Knebel walked toward the plate, openly questioning the call by Hernández. Realizing his closer was about to get tossed, Counsell ran from the dugout to get between Knebel and the umpire, drawing the ejection instead.

"I was happy with how fast I got out there for a 47-year-old," Counsell said. "(Third base coach) Eddie (Sedar) said he should have given me the green light more (as a player)."

The catching box becomes a thing in 1999

On May 26, 1999, the Braves beat the Brewers in 10 innings, 3-2, but not before some Hernández fireworks. Atlanta's Javy Lopez was warned about setting up outside of the catching box twice, a request that got Braves manager Bobby Cox ejected in the first inning (and prompted him to protest the game).

"That's what he threw me out for — telling him to get them inside the batter's box," Cox confirmed after the game. "If you're going to tell the catcher he has to be inside the box, then you better get the batters in their box, too."

MLB had decreed that the catcher's box insistence would be an emphasis that season, so this particular run-in didn't truly seem to be a poor application of the rules.

Chipper Jones, the third baseman for Atlanta in that game and a future Hall of Famer, once tweeted in 2013, "I will not watch a game, any game, officiated by Angel Hernandez! His incompetence amazes me and I'm tired of MLB doing squat about it! Nite"

A safe call that created a hiccup in 2011 home stretch

On Sept. 8, 2011, the Brewers were in the middle of a five-game losing streak that would prove to be the team's final lull before the National League Championship Series. TV replays showed that John Mayberry should have been ruled out on a play at first base in the sixth that would have kept the score 3-1 in favor of Philadelphia.

But when Hernández ruled safe, it allowed a fourth run to score, and Philadelphia added two more before the end of the inning. The Phillies went on to win, 7-2.

"I can't tell 100 percent (from the dugout)," Brewers manager Ron Roenicke said. "I thought he was out. But that changes the game. It changes what we do. If we're only down two runs, we play that game a lot differently."

Hit by pitch? Not so fast, Atlanta

On Sept. 23, 2013, Brewers starter Marco Estrada worked seven innings in a 5-0 shutout of Atlanta, though Braves manager Fredi González was tossed by Hernández following an unusual call in the seventh.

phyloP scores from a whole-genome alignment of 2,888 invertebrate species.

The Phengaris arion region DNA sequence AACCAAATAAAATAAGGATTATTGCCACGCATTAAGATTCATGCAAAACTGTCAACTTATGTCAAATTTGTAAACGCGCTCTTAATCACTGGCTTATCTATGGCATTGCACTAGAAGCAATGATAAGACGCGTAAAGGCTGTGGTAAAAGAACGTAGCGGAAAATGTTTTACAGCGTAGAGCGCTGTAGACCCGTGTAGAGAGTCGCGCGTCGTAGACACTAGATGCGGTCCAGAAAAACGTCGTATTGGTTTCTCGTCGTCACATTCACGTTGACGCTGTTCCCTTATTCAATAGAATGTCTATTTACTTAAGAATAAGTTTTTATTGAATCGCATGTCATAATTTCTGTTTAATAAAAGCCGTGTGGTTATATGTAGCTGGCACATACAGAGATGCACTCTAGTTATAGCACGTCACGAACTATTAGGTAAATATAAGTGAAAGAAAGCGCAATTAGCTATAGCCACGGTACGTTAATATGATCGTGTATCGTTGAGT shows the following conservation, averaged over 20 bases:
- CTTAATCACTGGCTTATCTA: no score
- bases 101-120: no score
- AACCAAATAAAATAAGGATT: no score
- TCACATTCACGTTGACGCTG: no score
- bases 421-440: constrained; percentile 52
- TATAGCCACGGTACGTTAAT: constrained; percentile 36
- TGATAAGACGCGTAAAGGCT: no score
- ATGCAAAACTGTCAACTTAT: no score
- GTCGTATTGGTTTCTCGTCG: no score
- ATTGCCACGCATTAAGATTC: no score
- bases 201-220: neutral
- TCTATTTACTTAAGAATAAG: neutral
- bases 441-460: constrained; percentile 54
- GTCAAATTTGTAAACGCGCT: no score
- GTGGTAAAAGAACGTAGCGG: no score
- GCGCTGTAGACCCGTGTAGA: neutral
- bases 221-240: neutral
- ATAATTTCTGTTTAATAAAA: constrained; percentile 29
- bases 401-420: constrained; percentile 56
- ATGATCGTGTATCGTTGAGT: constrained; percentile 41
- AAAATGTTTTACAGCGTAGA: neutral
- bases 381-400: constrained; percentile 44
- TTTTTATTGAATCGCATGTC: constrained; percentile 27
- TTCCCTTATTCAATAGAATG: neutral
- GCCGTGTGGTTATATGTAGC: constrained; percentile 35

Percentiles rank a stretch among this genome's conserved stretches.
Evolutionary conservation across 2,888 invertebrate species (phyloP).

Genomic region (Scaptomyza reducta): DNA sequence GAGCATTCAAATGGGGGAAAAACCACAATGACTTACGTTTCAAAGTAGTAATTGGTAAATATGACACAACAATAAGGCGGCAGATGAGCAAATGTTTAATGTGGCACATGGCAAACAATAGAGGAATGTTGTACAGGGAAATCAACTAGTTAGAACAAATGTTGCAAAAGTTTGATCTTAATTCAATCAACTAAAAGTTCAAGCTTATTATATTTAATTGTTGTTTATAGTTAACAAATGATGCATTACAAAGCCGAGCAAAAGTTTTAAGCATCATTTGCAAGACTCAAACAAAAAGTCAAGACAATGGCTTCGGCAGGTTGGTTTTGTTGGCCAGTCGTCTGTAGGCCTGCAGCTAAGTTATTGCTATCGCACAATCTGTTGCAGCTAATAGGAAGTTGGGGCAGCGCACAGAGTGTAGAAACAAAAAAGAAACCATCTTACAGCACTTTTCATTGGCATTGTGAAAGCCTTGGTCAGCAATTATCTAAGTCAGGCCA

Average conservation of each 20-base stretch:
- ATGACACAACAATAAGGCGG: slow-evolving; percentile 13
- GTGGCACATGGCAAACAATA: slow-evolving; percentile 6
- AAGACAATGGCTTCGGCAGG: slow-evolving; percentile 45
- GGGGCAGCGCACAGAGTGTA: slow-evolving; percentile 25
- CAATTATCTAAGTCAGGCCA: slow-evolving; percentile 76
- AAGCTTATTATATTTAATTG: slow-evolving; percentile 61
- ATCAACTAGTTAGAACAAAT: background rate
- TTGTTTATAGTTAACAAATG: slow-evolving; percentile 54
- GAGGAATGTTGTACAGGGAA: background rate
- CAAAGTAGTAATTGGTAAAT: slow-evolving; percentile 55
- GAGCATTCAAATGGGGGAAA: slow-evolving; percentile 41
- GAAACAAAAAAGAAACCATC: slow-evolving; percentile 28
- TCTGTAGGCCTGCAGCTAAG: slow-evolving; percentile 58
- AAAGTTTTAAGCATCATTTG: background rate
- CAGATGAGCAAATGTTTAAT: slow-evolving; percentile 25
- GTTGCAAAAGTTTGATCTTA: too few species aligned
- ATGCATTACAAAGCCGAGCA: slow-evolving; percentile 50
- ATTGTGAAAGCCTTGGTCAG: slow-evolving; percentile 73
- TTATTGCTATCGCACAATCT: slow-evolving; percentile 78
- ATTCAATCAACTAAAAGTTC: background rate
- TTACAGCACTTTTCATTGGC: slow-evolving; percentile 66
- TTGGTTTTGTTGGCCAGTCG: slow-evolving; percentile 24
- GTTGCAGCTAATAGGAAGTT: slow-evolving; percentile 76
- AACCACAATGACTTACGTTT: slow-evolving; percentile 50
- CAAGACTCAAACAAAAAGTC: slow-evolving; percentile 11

With a runner on and two outs, Estrada hit Paul Janish with a pitch, but Hernández ruled that Janish leaned into the pitch and called him back to the plate. González protested vehemently before his ejection, and Janish eventually popped out.

"I said something, because he didn't move," said Brewers catcher Jonathan Lucroy. "He just stuck his knee out. You've got to make an effort. To me, it was no question. Ángel said it was a tough call to make; no one ever calls it. I said, 'Yeah, but that one was pretty obvious.'"

Other Brewers moments involving Ángel Hernández

  • In 2021, Counsell was ejected when Hernández overruled a call from home plate that Willy Adames had hit a two-run homer, with Hernández calling it foul. "In the end, I think they got that call right," Counsell said later. "When a guy that's 75 feet away from the call gets the call reversed, it's just a little suspicious. That was my argument but they got it right."

  • In 2014, the Brewers scored a 5-1 win in extras over the Mets. Brandon Kintzler escaped a bases-loaded jam in the 11th when Mets catcher Anthony Recker was called out on strikes and argued, earning an ejection.

  • Former Brewers pitcher CC Sabathia unleashed on Hernández when Sabathia was pitching for the Yankees in the 2018 playoffs (after elimination at the hands of the Red Sox in the divisional series), and apparently Sabathia still feels similarly based on his reaction to news of the retirement. "I don't think Angel Hernández should be umping playoff games," Sabathia said then. "He's absolutely terrible. He's terrible behind the plate today. He's terrible at first base. It's amazing that he's getting a job to umpire in these playoff games. … He shouldn't be anywhere near a playoff game."

This article originally appeared on Milwaukee Journal Sentinel: Seven times Ángel Hernández and the Milwaukee Brewers collided